The Energy Transition Act, Senate Bill 489, sponsored by Sens. Jacob Candelaria, D-Albuquerque, Mimi Stewart, D-Albuquerque, and Rep. Nathan Small, D-Las Cruces, does just that.
This watershed policy, backed by over a year’s worth of research, stakeholder meetings and conversations with a diverse group of organizations, will set New Mexico on a course toward clean energy, lower energy costs, help workers impacted by the retirement of New Mexico’s biggest coal plant, and signal to the country that New Mexico is doing its part to address climate change.
The Energy Transition Act is a comprehensive package of reforms, painstakingly negotiated.
First, New Mexico communities impacted by coal plant closures will receive $40 million in economic relief to assist plant employees, mineworkers and others with severance pay and job training. In addition, with public input from community stakeholders, the fund will assist the Four Corners’ economy to transition away from its dependence on fossil fuel extraction.
Second, the Energy Transition Act will transform New Mexico’s energy sector. Through this bill, our state will be 50 percent renewable by 2030 and 80 percent by 2040. To combat climate change, our electricity will be 100 percent carbon-free by 2045. These standards will be among the strongest in the country, making New Mexico a leader in addressing climate change.
Third, our economy will be bolstered by a large renewable energy build-out, with a local workforce trained to supply the needed unionized labor, and a priority placed on training workers from traditionally disenfranchised areas of the state. In addition to the air, land, water and public health benefits for New Mexicans that the new renewable standards would provide, there also are substantial economic benefits.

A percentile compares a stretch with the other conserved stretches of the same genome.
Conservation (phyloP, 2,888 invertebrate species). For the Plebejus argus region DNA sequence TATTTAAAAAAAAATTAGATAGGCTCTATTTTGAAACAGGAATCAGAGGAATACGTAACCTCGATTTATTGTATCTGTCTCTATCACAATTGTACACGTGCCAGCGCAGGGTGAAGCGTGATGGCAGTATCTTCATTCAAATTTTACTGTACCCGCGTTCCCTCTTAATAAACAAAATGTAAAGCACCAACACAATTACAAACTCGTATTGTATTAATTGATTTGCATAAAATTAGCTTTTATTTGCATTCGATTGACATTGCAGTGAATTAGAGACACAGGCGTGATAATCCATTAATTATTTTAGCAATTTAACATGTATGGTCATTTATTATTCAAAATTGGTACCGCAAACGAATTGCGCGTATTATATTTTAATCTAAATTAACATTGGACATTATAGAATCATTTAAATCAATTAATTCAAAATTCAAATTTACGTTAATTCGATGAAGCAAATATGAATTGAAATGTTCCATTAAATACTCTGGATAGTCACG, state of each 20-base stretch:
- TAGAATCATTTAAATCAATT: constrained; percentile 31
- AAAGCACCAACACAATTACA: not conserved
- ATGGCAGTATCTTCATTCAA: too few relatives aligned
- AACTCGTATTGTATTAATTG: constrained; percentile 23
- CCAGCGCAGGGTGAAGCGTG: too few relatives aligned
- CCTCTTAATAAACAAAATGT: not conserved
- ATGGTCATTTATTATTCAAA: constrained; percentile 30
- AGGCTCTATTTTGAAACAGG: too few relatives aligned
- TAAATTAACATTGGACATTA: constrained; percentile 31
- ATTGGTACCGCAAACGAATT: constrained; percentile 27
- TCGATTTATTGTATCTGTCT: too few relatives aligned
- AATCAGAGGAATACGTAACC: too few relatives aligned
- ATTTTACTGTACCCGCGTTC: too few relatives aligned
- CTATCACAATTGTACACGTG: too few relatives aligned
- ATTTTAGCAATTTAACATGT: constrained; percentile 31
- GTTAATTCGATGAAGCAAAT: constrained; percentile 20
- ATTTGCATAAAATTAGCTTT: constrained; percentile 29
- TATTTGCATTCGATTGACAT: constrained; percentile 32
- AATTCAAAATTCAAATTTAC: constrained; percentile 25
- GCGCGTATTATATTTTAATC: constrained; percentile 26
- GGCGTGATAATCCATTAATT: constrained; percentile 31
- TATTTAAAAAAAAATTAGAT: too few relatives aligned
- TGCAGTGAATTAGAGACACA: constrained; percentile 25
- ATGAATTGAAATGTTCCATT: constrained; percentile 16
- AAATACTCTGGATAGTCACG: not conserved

Renewable energy is today among the least expensive sources of energy, and New Mexico contains premier sites for its wind and solar. By moving utilities away from fossil fuels, and requiring a robust renewable energy build-out, those low costs will be available to all residents.
Finally, the Energy Transition Act protects consumers and reduces electricity costs as New Mexico moves away from coal. New Mexico utilities have long relied on coal-fired generation to produce electricity. While coal power has historically been low cost, the declining price for renewables makes that no longer the case. And coal-fired electricity adversely impacts our health and environment.
In short, it makes sense for New Mexico to quickly transition away from coal. Some utilities however, such as the Public Service Company of New Mexico, have substantial coal plant costs approved for recovery but still on their books. Utilities earn a return on the outstanding balance of those costs.
The Energy Transition Act provides low-cost financing to pay off coal plant costs and close the facilities, often referred to as “securitization,” a tool used by environmentalists in many states to advance coal plant retirements and renewable development and assist workers in affected areas.
Securitization is like refinancing a mortgage at a lower rate. The lower-interest, AAA-rated bonds will reduce the overall cost of closing coal plants by as much as 40 percent — in large part because the utility no longer earns a return on the now-paid-off plant balance — and pay for things like economic transition funding for displaced workers and communities. For New Mexico, securitization is a fair way for utility customers and shareholders to move away from coal and share in the responsibility of doing so.
The Energy Transition Act has taken a year of careful negotiations among a diverse set of stakeholders, in order to carve a path toward clean energy and economic prosperity for the state. It’s a new day in New Mexico, and the Energy Transition Act can set our course toward renewable energy and better paying jobs for decades to come.
Stephanie Maez is the executive director of ProgressNow New Mexico. Demis Foster is executive director of Conservation Voters New Mexico. Sanders Moore, executive director of Environment New Mexico, and Mike Eisenfeld, community organizer for San Juan Citizens Alliance, were contributors.